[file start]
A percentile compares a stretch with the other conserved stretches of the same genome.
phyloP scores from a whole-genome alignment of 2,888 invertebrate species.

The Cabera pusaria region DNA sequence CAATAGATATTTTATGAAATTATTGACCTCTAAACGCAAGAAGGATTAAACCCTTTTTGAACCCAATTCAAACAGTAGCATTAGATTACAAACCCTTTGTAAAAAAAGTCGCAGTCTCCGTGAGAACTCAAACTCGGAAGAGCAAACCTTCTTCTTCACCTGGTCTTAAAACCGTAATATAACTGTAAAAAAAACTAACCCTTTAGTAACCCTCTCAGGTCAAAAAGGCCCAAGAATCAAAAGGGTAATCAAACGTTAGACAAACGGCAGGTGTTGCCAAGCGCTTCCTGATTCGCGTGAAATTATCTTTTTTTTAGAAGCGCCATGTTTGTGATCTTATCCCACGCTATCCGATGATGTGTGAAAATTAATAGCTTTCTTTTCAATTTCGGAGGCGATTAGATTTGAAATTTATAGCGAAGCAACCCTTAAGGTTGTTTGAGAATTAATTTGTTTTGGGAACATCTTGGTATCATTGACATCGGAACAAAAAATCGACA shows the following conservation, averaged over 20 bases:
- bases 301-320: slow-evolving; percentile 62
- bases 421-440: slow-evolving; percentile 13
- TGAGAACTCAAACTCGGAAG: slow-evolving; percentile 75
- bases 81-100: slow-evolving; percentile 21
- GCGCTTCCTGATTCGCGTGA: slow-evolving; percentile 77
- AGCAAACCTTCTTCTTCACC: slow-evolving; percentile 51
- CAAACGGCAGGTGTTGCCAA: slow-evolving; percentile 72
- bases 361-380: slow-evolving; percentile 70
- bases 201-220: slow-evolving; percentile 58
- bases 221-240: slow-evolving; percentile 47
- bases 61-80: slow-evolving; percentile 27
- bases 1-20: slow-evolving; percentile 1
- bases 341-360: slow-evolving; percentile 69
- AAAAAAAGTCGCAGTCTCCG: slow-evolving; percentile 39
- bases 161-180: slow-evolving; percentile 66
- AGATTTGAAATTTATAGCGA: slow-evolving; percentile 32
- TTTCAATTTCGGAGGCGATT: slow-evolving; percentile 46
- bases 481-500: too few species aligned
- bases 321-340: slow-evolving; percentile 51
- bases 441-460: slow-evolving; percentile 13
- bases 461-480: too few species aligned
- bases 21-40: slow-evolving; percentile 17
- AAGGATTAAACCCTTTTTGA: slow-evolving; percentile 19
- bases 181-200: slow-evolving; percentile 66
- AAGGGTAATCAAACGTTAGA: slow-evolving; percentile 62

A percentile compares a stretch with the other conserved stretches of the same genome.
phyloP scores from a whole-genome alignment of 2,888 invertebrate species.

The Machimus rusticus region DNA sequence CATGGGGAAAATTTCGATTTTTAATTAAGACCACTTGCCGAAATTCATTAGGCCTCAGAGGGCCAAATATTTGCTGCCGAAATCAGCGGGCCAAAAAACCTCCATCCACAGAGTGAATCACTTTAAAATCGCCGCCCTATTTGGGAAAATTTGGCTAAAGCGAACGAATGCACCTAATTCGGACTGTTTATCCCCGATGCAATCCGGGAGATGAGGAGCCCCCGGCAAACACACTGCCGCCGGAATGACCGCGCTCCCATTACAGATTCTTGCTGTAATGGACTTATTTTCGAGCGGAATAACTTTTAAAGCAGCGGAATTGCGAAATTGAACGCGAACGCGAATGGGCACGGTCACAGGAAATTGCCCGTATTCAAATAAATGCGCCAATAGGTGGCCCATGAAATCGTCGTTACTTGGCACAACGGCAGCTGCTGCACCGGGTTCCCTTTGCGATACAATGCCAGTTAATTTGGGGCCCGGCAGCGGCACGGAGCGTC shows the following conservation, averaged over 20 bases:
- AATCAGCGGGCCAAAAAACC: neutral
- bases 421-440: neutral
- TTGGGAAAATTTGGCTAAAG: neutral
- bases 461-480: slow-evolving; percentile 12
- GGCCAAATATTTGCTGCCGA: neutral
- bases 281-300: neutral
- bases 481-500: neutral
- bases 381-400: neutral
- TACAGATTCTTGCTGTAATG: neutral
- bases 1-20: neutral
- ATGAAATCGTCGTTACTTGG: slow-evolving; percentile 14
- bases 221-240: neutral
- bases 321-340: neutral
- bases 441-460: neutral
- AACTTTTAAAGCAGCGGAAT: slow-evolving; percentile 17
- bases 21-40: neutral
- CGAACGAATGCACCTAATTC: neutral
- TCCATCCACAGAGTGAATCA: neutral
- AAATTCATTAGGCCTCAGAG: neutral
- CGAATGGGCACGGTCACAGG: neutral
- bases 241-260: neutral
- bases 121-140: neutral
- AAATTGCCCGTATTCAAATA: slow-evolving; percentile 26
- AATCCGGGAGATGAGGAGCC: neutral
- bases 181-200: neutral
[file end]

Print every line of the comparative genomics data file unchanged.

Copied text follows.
A percentile compares a stretch with the other conserved stretches of the same genome.
phyloP scores from a whole-genome alignment of 2,888 invertebrate species.

The Cabera pusaria region DNA sequence CAATAGATATTTTATGAAATTATTGACCTCTAAACGCAAGAAGGATTAAACCCTTTTTGAACCCAATTCAAACAGTAGCATTAGATTACAAACCCTTTGTAAAAAAAGTCGCAGTCTCCGTGAGAACTCAAACTCGGAAGAGCAAACCTTCTTCTTCACCTGGTCTTAAAACCGTAATATAACTGTAAAAAAAACTAACCCTTTAGTAACCCTCTCAGGTCAAAAAGGCCCAAGAATCAAAAGGGTAATCAAACGTTAGACAAACGGCAGGTGTTGCCAAGCGCTTCCTGATTCGCGTGAAATTATCTTTTTTTTAGAAGCGCCATGTTTGTGATCTTATCCCACGCTATCCGATGATGTGTGAAAATTAATAGCTTTCTTTTCAATTTCGGAGGCGATTAGATTTGAAATTTATAGCGAAGCAACCCTTAAGGTTGTTTGAGAATTAATTTGTTTTGGGAACATCTTGGTATCATTGACATCGGAACAAAAAATCGACA shows the following conservation, averaged over 20 bases:
- bases 301-320: slow-evolving; percentile 62
- bases 421-440: slow-evolving; percentile 13
- TGAGAACTCAAACTCGGAAG: slow-evolving; percentile 75
- bases 81-100: slow-evolving; percentile 21
- GCGCTTCCTGATTCGCGTGA: slow-evolving; percentile 77
- AGCAAACCTTCTTCTTCACC: slow-evolving; percentile 51
- CAAACGGCAGGTGTTGCCAA: slow-evolving; percentile 72
- bases 361-380: slow-evolving; percentile 70
- bases 201-220: slow-evolving; percentile 58
- bases 221-240: slow-evolving; percentile 47
- bases 61-80: slow-evolving; percentile 27
- bases 1-20: slow-evolving; percentile 1
- bases 341-360: slow-evolving; percentile 69
- AAAAAAAGTCGCAGTCTCCG: slow-evolving; percentile 39
- bases 161-180: slow-evolving; percentile 66
- AGATTTGAAATTTATAGCGA: slow-evolving; percentile 32
- TTTCAATTTCGGAGGCGATT: slow-evolving; percentile 46
- bases 481-500: too few species aligned
- bases 321-340: slow-evolving; percentile 51
- bases 441-460: slow-evolving; percentile 13
- bases 461-480: too few species aligned
- bases 21-40: slow-evolving; percentile 17
- AAGGATTAAACCCTTTTTGA: slow-evolving; percentile 19
- bases 181-200: slow-evolving; percentile 66
- AAGGGTAATCAAACGTTAGA: slow-evolving; percentile 62

A percentile compares a stretch with the other conserved stretches of the same genome.
phyloP scores from a whole-genome alignment of 2,888 invertebrate species.

The Machimus rusticus region DNA sequence CATGGGGAAAATTTCGATTTTTAATTAAGACCACTTGCCGAAATTCATTAGGCCTCAGAGGGCCAAATATTTGCTGCCGAAATCAGCGGGCCAAAAAACCTCCATCCACAGAGTGAATCACTTTAAAATCGCCGCCCTATTTGGGAAAATTTGGCTAAAGCGAACGAATGCACCTAATTCGGACTGTTTATCCCCGATGCAATCCGGGAGATGAGGAGCCCCCGGCAAACACACTGCCGCCGGAATGACCGCGCTCCCATTACAGATTCTTGCTGTAATGGACTTATTTTCGAGCGGAATAACTTTTAAAGCAGCGGAATTGCGAAATTGAACGCGAACGCGAATGGGCACGGTCACAGGAAATTGCCCGTATTCAAATAAATGCGCCAATAGGTGGCCCATGAAATCGTCGTTACTTGGCACAACGGCAGCTGCTGCACCGGGTTCCCTTTGCGATACAATGCCAGTTAATTTGGGGCCCGGCAGCGGCACGGAGCGTC shows the following conservation, averaged over 20 bases:
- AATCAGCGGGCCAAAAAACC: neutral
- bases 421-440: neutral
- TTGGGAAAATTTGGCTAAAG: neutral
- bases 461-480: slow-evolving; percentile 12
- GGCCAAATATTTGCTGCCGA: neutral
- bases 281-300: neutral
- bases 481-500: neutral
- bases 381-400: neutral
- TACAGATTCTTGCTGTAATG: neutral
- bases 1-20: neutral
- ATGAAATCGTCGTTACTTGG: slow-evolving; percentile 14
- bases 221-240: neutral
- bases 321-340: neutral
- bases 441-460: neutral
- AACTTTTAAAGCAGCGGAAT: slow-evolving; percentile 17
- bases 21-40: neutral
- CGAACGAATGCACCTAATTC: neutral
- TCCATCCACAGAGTGAATCA: neutral
- AAATTCATTAGGCCTCAGAG: neutral
- CGAATGGGCACGGTCACAGG: neutral
- bases 241-260: neutral
- bases 121-140: neutral
- AAATTGCCCGTATTCAAATA: slow-evolving; percentile 26
- AATCCGGGAGATGAGGAGCC: neutral
- bases 181-200: neutral